Many factors play a role in determining milk prices, and one of them is the global dairy market. The good news for U.S. dairy is that worldwide demand for our products continues to grow. In 2022, 18% of the nation’s milk was sold on the export market.
“Exports continue to be a very interesting category for the U.S.,” said Mark Stephenson, the recently retired director of dairy policy analysis at the University of Wisconsin-Madison. “Last year, we exported more dairy products than we ever had before.”
During the January Hoard’s Dairyman monthly webinar, Stephenson explained that exports are an area we need to pay attention to, as they can impact milk prices.
“Exports are not just a pastime, or something that we do as a hobby,” he said. “Export markets are a real customer for us.”
Nonfat dry milk and skim milk powder leads the way when it comes to our exports. Although sales of powder were down a bit in 2022, Stephenson said this is still a major export area for the U.S., and in some years, we export up to 80% of our powder.
Cheese used to be a small export category, but it has grown in volume in recent years and Stephenson expects this to continue. From lactose to whey to butter, the U.S. saw export growth in all categories except nonfat dry milk and skim powder.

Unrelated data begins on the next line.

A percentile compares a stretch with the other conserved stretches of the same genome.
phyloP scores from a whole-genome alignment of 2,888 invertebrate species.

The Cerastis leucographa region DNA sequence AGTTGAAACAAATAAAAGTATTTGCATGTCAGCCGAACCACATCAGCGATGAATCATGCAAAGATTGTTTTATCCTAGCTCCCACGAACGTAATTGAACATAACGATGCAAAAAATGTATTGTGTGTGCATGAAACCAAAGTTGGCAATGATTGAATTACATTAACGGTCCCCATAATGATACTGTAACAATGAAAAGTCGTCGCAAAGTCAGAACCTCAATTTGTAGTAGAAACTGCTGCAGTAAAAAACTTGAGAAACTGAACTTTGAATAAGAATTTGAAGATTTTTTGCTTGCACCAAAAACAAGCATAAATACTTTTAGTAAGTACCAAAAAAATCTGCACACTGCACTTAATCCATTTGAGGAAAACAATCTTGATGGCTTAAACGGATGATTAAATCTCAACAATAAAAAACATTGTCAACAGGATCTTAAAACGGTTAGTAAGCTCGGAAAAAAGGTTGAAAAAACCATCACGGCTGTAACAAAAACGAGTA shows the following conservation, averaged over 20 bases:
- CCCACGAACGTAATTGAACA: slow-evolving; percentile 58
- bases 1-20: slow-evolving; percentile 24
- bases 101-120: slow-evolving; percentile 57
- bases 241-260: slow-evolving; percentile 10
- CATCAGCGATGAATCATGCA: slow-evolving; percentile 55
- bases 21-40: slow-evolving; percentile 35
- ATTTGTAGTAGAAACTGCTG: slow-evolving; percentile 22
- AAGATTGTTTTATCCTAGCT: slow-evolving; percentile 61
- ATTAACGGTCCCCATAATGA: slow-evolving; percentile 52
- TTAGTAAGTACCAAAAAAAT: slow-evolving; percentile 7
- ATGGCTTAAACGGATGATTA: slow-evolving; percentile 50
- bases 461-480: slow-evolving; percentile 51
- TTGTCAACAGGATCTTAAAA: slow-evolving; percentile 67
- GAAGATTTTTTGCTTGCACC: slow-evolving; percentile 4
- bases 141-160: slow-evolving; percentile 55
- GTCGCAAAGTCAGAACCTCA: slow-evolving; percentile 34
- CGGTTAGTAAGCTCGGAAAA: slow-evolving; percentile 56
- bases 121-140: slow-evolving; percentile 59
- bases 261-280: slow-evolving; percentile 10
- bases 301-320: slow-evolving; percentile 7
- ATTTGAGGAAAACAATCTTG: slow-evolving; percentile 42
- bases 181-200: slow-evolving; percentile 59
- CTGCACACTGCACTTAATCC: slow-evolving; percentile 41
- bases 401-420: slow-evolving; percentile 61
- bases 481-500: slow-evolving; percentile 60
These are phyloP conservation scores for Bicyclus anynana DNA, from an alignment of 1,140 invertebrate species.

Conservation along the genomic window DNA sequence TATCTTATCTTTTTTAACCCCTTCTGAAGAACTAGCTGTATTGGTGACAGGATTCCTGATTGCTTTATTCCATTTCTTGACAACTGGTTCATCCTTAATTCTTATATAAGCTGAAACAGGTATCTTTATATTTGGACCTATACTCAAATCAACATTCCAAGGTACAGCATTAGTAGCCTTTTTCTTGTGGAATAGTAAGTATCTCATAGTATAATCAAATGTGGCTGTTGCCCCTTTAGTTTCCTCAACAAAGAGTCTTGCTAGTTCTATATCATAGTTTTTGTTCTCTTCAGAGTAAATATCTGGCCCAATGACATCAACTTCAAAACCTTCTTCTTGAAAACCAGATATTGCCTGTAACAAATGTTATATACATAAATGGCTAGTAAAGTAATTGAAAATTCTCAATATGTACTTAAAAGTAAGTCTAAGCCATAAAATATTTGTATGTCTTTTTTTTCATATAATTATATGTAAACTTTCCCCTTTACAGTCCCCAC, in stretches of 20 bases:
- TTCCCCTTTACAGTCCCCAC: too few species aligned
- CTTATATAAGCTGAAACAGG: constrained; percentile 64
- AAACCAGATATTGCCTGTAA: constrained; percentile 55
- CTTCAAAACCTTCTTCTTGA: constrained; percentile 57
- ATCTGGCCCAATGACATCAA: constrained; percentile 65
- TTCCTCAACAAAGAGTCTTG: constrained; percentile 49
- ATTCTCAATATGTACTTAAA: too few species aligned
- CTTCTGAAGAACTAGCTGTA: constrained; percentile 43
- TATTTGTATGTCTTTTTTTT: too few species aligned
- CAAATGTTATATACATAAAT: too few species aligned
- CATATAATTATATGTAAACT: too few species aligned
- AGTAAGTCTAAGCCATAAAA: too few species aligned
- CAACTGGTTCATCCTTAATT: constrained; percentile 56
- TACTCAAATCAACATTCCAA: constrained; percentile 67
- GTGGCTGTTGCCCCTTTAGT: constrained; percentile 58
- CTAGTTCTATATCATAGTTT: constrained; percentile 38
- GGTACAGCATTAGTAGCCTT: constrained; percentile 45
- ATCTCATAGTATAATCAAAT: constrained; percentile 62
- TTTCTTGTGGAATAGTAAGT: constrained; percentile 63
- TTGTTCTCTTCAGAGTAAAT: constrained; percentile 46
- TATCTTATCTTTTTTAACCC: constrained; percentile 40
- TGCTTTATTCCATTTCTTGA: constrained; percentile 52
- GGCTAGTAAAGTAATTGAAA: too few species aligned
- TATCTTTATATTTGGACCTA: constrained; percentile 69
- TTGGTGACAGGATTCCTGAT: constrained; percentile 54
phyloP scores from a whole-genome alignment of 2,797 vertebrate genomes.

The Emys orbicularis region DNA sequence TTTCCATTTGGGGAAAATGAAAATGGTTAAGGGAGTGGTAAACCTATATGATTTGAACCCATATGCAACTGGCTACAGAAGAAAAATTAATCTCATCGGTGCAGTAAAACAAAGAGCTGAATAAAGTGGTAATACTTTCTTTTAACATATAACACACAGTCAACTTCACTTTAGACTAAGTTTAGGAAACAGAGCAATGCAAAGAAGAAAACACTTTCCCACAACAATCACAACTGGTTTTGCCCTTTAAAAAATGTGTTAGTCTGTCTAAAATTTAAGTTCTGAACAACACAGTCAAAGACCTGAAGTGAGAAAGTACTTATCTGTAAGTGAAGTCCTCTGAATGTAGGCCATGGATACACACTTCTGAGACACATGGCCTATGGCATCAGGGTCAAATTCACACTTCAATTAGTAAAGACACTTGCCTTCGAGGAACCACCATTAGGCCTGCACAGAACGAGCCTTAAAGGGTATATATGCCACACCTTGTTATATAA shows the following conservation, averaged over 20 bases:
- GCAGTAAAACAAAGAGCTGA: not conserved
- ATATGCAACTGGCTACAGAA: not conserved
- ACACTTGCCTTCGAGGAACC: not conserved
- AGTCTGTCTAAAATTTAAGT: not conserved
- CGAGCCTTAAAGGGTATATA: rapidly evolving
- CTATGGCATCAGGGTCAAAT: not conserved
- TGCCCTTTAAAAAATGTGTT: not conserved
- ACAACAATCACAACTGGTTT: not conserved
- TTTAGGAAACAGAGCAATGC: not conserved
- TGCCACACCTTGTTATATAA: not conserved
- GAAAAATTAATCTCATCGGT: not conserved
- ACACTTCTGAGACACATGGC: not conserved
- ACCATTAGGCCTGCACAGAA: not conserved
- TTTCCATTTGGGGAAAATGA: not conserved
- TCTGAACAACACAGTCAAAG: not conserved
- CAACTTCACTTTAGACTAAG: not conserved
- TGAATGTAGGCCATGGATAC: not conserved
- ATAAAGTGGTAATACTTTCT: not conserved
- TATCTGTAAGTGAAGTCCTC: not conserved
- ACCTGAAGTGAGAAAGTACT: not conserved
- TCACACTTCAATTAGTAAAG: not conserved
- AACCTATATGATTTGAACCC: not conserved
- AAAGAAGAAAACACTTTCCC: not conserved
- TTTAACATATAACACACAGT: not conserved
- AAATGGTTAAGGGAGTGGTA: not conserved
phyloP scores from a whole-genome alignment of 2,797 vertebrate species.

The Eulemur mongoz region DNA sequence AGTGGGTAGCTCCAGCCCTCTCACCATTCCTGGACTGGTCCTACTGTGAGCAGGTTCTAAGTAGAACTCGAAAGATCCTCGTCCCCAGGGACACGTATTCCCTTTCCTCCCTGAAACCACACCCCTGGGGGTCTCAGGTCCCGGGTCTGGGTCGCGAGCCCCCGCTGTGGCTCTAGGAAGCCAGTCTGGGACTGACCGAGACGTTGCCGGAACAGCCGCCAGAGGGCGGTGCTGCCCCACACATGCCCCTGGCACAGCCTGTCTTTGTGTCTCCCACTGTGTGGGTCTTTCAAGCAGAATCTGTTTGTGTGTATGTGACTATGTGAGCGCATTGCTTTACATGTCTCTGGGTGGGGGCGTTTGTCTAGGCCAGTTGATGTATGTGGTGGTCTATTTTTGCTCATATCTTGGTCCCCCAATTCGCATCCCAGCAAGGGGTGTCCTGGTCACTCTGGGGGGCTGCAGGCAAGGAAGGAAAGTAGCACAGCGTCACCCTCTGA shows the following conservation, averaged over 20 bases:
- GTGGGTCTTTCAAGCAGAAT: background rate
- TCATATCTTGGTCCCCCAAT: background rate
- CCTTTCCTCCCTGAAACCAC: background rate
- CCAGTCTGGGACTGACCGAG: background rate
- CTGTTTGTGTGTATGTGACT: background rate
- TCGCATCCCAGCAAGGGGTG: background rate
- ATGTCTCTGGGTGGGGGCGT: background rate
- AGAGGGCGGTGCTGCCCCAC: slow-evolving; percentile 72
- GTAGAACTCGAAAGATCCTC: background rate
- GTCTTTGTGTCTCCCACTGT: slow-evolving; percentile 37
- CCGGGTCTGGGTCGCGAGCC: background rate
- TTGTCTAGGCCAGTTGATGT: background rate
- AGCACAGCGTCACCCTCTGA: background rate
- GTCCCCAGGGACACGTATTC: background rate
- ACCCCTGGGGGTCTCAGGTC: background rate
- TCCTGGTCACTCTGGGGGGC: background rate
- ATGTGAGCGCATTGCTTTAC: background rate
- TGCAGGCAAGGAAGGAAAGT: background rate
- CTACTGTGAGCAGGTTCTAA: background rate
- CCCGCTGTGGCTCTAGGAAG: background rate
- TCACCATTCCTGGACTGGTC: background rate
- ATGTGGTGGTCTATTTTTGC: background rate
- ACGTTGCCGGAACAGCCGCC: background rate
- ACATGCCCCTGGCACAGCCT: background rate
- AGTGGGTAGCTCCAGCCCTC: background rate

He reminded the audience that there is competition for dairy exports, and the U.S. is a relatively young player in the market. Fortunately, global production has struggled to keep up with all the dairy product the world wants.
When the U.S. dollar is strong, as it was early last year, it is harder for us to export dairy or other products because they look more expensive compared to weaker currencies. As of late, the dollar’s value has been weakening, and Stephenson said the export outlook will improve if that continues.
Unfortunately, milk prices have room to fall
Elevated milk prices helped offset the rising costs of feed, fuel, and labor on dairy farms last year, but that situation is likely coming to an end.
“High milk prices yielded decent margins for most producers in 2022, but I am not sure that will be the case in 2023,” Stephenson said.
Right now, futures markets show milk prices to be about $4.50 lower in 2023. Stephenson said the Global Dairy Trade (GDT) has a “grumpier” outlook, indicating a $5.50 reduction in milk price. Averaging those two predictors, Stephenson expects the All-Milk price to be around $5 less than it was in 2022, with an All-Milk price landing somewhere in the $20 to $21 per hundredweight range for the year ahead. With similar costs as the past year but much less income, Stephenson noted that it appears this year will be more difficult for many farmers.
To hear more insight from Stephenson on milk prices, dairy exports, and more, check out the Hoard’s Dairyman webinar, “The dairy situation and outlook for 2023.” This webinar was sponsored by QLF.